The purpose of this paper is to assess the costs and benefits of local loop unbundling with an eye toward determining whether developing countries should pursue this strategy despite the significant controversy it has generated in the USA.
The paper examines arguments for and against local loop unbundling and determines which claims make economic, legal and practical sense and which claims support stakeholders' other public policy objectives.
The paper identifies legitimate reasons for favoring and opposing local loop unbundling. However, the paper also finds false justifications, unsupported by economic and legal principles, that serve incumbents' quest for further deregulation and securing greater incentives for investment in next generation infrastructure, and market entrants' interest in exploiting margins without having to invest in infrastructure. The paper provides recommendations on how developing countries can implement local loop unbundling that balances public benefits against specific downside risks and costs borne by incumbents or market entrants.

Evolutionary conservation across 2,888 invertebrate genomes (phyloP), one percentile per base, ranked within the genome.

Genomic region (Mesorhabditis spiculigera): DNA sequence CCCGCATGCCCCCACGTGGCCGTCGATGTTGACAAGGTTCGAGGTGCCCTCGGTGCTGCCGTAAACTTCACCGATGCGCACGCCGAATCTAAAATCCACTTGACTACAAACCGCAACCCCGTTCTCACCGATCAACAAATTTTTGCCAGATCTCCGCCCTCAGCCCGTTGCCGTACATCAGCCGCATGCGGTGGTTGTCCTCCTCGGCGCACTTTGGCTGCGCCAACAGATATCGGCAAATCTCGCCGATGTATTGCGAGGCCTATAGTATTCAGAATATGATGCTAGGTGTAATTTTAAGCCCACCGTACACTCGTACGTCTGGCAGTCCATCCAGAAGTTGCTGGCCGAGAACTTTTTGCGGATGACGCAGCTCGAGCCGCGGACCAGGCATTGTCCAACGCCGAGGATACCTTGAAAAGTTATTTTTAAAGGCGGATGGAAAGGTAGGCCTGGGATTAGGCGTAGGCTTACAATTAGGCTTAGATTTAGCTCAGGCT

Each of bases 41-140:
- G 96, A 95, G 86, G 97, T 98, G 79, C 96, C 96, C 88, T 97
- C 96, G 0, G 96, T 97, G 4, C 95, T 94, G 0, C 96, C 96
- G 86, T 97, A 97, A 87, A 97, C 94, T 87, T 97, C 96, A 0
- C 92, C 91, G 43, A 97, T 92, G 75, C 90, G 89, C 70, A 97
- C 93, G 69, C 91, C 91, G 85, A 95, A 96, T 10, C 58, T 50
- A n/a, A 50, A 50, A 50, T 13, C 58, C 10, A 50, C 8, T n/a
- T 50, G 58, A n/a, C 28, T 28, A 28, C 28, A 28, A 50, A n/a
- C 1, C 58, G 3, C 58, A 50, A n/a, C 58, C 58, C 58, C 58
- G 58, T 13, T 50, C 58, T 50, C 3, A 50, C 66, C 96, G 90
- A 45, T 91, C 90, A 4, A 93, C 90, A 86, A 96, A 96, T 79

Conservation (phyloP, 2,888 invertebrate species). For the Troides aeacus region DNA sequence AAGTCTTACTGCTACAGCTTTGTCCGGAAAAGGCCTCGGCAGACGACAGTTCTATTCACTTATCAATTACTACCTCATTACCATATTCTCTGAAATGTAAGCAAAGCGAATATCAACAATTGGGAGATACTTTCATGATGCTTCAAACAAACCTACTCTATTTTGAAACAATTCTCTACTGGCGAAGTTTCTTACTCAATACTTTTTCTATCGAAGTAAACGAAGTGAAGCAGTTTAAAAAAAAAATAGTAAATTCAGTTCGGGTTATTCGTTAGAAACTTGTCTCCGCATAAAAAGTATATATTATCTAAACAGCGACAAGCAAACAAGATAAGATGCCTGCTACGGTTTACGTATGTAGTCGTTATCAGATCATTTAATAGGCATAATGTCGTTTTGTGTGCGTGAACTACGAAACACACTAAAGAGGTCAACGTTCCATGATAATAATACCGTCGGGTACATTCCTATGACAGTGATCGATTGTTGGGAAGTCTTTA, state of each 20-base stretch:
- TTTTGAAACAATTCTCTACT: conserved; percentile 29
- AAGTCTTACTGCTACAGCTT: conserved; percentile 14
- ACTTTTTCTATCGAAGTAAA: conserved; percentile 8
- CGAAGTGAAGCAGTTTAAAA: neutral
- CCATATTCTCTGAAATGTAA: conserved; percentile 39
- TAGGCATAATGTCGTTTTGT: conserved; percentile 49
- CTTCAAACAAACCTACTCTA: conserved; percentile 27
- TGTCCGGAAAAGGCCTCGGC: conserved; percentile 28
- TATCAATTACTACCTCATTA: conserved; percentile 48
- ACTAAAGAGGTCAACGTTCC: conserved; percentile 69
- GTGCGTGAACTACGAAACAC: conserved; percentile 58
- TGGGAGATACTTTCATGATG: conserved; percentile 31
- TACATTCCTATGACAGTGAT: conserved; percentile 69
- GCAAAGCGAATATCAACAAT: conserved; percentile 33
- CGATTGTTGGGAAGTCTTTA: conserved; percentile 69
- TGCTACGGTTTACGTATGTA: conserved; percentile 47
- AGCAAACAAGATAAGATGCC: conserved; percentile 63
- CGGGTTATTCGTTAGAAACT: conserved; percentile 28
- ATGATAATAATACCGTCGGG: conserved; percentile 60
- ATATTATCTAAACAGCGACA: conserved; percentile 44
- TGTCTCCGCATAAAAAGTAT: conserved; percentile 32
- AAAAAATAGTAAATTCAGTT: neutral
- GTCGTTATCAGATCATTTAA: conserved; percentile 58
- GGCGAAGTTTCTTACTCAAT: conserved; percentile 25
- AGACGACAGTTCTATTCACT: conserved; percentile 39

This paper supports conditional implementation of local loop unbundling by developing countries that concludes at a future date and incorporates desirable incumbent deregulation and liberalization.
The author has received no financial sponsorship from one or more of the stakeholders to prepare this paper. This paper offers an unbiased assessment of the benefits and burdens imposed by local loop unbundling.
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